If you plan to bring your dog along on your next camping trip, it’s important that you know where he should sleep and how to make the experience as comfortable as possible.
While where your dog usually spends most of his time at home will vary, camping will present new challenges and will disrupt his routine, including where he sleeps. Camping can be a fun experience and a chance to explore new environments, necessary accommodations will have to be made to keep your dog safe and happy.
Today, we are going to answer a question many people camping with their dog for the first time ask: does my dog sleep in my tent?
Stick around and find out.
Clickable Table Of Contents
Dogs in Tents: A Wise Idea?
When camping with a pet, many people wonder whether it’s wise to bring them inside to sleep. If you are used to having a dog that mostly stays in your backyard, this is understandable. Wouldn’t Spot want to sleep under the stars like he normally does?
In this case, the right decision is less about what your pup wants and more about what he needs.
Unlike your comfy backyard with a fence separating your dog from most of the potential dangers of the outside world, there is no guaranteed way to keep him safe out in the wilderness unless you keep him with you at all times, including when you sleep. You are your pet’s buffer from wild animals, people, and other potentially dangerous things.
Therefore, it is the wisest and safest choice to let your dog sleep with you in your tent.
Dogs in Tents: Why It’s the Best Option
Some dog owners may protest because they aren’t used to having their dog so near to them when sleeping. Dogs don’t exactly smell pleasant, they make a lot of noise, and maybe you just want your tent all to yourself.
As we covered above, keeping your dog in your tent is the safest option possible. However, that isn’t the only reason that your dog sharing your tent is a good idea. There are several reasons to consider doing this.
- Sleeping apart triggers anxiety
Dogs are heavily attached to their owners. They’re called “man’s best friend” for that reason! Your dog loves you and associates your presence with comfort and safety. In an unfamiliar environment like a campsite, they need to be reassured that you’re there to protect them.
When you separate yourself from your dog on your trip, you could cause your dog to become anxious even if they are not generally prone to it. As you may already know, this can cause some unpleasant behavior. Anxious or scared dogs may become aggressive or at the very least, noisy. This makes for a dreadful trip both for you and your pet… and maybe your tent neighbors.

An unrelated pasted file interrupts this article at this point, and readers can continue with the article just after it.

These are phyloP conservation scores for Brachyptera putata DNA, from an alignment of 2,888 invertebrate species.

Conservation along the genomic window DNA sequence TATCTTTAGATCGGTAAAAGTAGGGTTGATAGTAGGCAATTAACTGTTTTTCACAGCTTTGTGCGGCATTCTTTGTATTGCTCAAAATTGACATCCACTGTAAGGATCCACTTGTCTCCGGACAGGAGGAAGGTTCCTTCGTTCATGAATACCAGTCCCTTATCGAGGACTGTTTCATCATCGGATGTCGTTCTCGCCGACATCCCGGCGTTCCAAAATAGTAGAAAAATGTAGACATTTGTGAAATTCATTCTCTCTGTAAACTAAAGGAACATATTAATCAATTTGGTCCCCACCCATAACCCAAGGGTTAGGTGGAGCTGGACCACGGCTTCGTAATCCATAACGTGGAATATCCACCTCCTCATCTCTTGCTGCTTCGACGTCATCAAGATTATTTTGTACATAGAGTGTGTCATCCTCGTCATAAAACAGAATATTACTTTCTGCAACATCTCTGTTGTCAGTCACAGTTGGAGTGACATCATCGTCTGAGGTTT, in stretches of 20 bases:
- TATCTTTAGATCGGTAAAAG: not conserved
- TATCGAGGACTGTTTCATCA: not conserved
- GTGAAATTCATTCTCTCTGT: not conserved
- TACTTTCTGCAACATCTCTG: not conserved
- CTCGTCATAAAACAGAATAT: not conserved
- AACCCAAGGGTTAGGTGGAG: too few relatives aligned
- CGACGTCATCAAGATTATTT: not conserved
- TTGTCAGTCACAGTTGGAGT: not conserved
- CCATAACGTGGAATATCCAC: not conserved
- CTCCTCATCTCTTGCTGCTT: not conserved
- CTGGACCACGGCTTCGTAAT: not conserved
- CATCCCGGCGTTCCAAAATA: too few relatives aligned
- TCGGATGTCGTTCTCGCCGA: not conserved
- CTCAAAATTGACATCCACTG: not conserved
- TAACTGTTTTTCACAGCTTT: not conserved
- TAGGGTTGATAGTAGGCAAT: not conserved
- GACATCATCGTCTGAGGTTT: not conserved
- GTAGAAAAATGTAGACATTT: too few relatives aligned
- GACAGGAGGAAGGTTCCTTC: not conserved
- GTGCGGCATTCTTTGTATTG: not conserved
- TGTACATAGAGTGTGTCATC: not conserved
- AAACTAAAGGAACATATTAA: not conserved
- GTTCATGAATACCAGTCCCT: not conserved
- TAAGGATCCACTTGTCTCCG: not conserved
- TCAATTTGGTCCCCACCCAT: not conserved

- Some campsites require it
If you bring your dog to an established campsite, you will have to follow some pretty strict rules. This is reasonable; the rules are in place to protect every person and pet on the property. Most sites have leash requirements whenever your dog is outside of the tent or camper you brought.
In addition to this, many campgrounds require that you bring your dog inside at night. It’s too risky to leave your pet out without monitoring it, and the campground owners don’t want to be liable for anything that could go wrong.
In other words, you may not be given a choice.
- Your dog may break free
Tethering your dog to a tree at night isn’t wise for several reasons, one being that your dog may decide to break free of the tether and go for a romp. A runaway dog poses a danger to everyone, including the poor dog itself.
If you want to share many more years of companionship with your four-pawed pal, don’t give him the chance to go exploring on his own. He may never come back.
Dogs in Tents: How to Set Up a Comfy Sleeping Space (Tent Criteria)
First and foremost, the tent that you buy will have the biggest impact on your dog and their safety/comfort while sleeping. Any tent that you plan to keep your pup in should meet a few criteria. Let’s talk about that.
It is of the utmost importance that your tent has proper ventilation. A completely closed off tent traps heat and provides no fresh air inside. This can be uncomfortable for you and downright dangerous for your dog, depending on the conditions.